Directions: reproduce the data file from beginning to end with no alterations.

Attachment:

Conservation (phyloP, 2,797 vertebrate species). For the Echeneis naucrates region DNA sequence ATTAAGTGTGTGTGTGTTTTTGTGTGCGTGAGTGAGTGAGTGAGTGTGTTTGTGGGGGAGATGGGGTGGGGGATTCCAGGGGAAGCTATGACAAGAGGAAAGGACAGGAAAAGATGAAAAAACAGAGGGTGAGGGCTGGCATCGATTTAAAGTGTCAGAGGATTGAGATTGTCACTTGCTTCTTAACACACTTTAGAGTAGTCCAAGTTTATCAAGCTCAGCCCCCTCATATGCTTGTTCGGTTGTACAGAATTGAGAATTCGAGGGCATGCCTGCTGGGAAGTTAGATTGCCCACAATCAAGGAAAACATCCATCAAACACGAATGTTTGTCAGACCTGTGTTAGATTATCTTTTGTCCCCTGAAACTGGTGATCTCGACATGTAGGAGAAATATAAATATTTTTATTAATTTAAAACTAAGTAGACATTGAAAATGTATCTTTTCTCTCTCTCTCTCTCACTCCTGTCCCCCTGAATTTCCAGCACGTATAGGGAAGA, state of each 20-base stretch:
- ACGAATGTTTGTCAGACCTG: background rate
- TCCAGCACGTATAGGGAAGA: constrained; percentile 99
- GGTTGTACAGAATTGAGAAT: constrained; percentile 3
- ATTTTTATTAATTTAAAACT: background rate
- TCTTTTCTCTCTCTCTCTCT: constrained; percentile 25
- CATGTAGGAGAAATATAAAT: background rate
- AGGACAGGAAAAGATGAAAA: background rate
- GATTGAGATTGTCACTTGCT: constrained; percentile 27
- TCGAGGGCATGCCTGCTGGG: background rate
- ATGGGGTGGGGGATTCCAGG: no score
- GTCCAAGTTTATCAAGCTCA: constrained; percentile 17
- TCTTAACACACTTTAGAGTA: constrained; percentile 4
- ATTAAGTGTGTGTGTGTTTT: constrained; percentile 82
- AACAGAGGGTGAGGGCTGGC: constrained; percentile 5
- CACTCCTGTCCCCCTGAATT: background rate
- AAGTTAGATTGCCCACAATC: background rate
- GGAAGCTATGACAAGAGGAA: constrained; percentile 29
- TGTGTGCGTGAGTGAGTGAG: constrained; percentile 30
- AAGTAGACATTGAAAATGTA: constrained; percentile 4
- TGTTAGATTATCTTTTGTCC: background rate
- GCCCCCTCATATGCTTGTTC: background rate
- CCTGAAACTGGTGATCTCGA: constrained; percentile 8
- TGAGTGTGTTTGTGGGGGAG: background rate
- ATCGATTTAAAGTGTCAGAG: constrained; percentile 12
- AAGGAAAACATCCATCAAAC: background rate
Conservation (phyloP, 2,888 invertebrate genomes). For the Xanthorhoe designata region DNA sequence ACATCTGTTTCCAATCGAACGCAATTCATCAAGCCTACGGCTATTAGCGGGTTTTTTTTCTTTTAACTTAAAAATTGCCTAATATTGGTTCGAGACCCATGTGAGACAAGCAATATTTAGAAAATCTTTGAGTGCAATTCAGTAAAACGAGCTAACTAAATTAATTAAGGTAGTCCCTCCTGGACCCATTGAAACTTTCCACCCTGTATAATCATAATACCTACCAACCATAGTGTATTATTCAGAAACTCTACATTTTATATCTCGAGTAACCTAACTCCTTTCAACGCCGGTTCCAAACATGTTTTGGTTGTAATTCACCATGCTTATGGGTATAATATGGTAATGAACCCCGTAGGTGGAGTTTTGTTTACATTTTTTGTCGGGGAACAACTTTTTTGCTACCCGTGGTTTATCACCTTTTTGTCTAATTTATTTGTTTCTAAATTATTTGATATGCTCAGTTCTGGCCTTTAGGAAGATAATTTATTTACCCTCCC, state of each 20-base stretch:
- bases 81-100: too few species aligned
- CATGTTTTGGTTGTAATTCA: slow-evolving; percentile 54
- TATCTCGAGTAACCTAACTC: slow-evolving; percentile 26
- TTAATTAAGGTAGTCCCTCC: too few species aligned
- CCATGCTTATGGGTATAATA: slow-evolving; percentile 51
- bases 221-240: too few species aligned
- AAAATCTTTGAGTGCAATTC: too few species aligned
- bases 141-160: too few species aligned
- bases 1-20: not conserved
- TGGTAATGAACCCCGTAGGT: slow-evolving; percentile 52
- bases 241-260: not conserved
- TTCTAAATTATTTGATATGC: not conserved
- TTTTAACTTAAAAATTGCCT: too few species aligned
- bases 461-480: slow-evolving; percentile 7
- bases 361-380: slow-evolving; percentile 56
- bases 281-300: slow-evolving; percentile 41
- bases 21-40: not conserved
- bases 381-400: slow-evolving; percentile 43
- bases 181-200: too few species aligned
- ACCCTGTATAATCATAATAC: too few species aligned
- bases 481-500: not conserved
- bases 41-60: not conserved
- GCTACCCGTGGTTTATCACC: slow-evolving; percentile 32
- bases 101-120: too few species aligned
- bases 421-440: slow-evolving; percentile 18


Conservation (phyloP, 2,797 vertebrate species). For the Echeneis naucrates region DNA sequence ATTAAGTGTGTGTGTGTTTTTGTGTGCGTGAGTGAGTGAGTGAGTGTGTTTGTGGGGGAGATGGGGTGGGGGATTCCAGGGGAAGCTATGACAAGAGGAAAGGACAGGAAAAGATGAAAAAACAGAGGGTGAGGGCTGGCATCGATTTAAAGTGTCAGAGGATTGAGATTGTCACTTGCTTCTTAACACACTTTAGAGTAGTCCAAGTTTATCAAGCTCAGCCCCCTCATATGCTTGTTCGGTTGTACAGAATTGAGAATTCGAGGGCATGCCTGCTGGGAAGTTAGATTGCCCACAATCAAGGAAAACATCCATCAAACACGAATGTTTGTCAGACCTGTGTTAGATTATCTTTTGTCCCCTGAAACTGGTGATCTCGACATGTAGGAGAAATATAAATATTTTTATTAATTTAAAACTAAGTAGACATTGAAAATGTATCTTTTCTCTCTCTCTCTCTCACTCCTGTCCCCCTGAATTTCCAGCACGTATAGGGAAGA, state of each 20-base stretch:
- ACGAATGTTTGTCAGACCTG: background rate
- TCCAGCACGTATAGGGAAGA: constrained; percentile 99
- GGTTGTACAGAATTGAGAAT: constrained; percentile 3
- ATTTTTATTAATTTAAAACT: background rate
- TCTTTTCTCTCTCTCTCTCT: constrained; percentile 25
- CATGTAGGAGAAATATAAAT: background rate
- AGGACAGGAAAAGATGAAAA: background rate
- GATTGAGATTGTCACTTGCT: constrained; percentile 27
- TCGAGGGCATGCCTGCTGGG: background rate
- ATGGGGTGGGGGATTCCAGG: no score
- GTCCAAGTTTATCAAGCTCA: constrained; percentile 17
- TCTTAACACACTTTAGAGTA: constrained; percentile 4
- ATTAAGTGTGTGTGTGTTTT: constrained; percentile 82
- AACAGAGGGTGAGGGCTGGC: constrained; percentile 5
- CACTCCTGTCCCCCTGAATT: background rate
- AAGTTAGATTGCCCACAATC: background rate
- GGAAGCTATGACAAGAGGAA: constrained; percentile 29
- TGTGTGCGTGAGTGAGTGAG: constrained; percentile 30
- AAGTAGACATTGAAAATGTA: constrained; percentile 4
- TGTTAGATTATCTTTTGTCC: background rate
- GCCCCCTCATATGCTTGTTC: background rate
- CCTGAAACTGGTGATCTCGA: constrained; percentile 8
- TGAGTGTGTTTGTGGGGGAG: background rate
- ATCGATTTAAAGTGTCAGAG: constrained; percentile 12
- AAGGAAAACATCCATCAAAC: background rate
Conservation (phyloP, 2,888 invertebrate genomes). For the Xanthorhoe designata region DNA sequence ACATCTGTTTCCAATCGAACGCAATTCATCAAGCCTACGGCTATTAGCGGGTTTTTTTTCTTTTAACTTAAAAATTGCCTAATATTGGTTCGAGACCCATGTGAGACAAGCAATATTTAGAAAATCTTTGAGTGCAATTCAGTAAAACGAGCTAACTAAATTAATTAAGGTAGTCCCTCCTGGACCCATTGAAACTTTCCACCCTGTATAATCATAATACCTACCAACCATAGTGTATTATTCAGAAACTCTACATTTTATATCTCGAGTAACCTAACTCCTTTCAACGCCGGTTCCAAACATGTTTTGGTTGTAATTCACCATGCTTATGGGTATAATATGGTAATGAACCCCGTAGGTGGAGTTTTGTTTACATTTTTTGTCGGGGAACAACTTTTTTGCTACCCGTGGTTTATCACCTTTTTGTCTAATTTATTTGTTTCTAAATTATTTGATATGCTCAGTTCTGGCCTTTAGGAAGATAATTTATTTACCCTCCC, state of each 20-base stretch:
- bases 81-100: too few species aligned
- CATGTTTTGGTTGTAATTCA: slow-evolving; percentile 54
- TATCTCGAGTAACCTAACTC: slow-evolving; percentile 26
- TTAATTAAGGTAGTCCCTCC: too few species aligned
- CCATGCTTATGGGTATAATA: slow-evolving; percentile 51
- bases 221-240: too few species aligned
- AAAATCTTTGAGTGCAATTC: too few species aligned
- bases 141-160: too few species aligned
- bases 1-20: not conserved
- TGGTAATGAACCCCGTAGGT: slow-evolving; percentile 52
- bases 241-260: not conserved
- TTCTAAATTATTTGATATGC: not conserved
- TTTTAACTTAAAAATTGCCT: too few species aligned
- bases 461-480: slow-evolving; percentile 7
- bases 361-380: slow-evolving; percentile 56
- bases 281-300: slow-evolving; percentile 41
- bases 21-40: not conserved
- bases 381-400: slow-evolving; percentile 43
- bases 181-200: too few species aligned
- ACCCTGTATAATCATAATAC: too few species aligned
- bases 481-500: not conserved
- bases 41-60: not conserved
- GCTACCCGTGGTTTATCACC: slow-evolving; percentile 32
- bases 101-120: too few species aligned
- bases 421-440: slow-evolving; percentile 18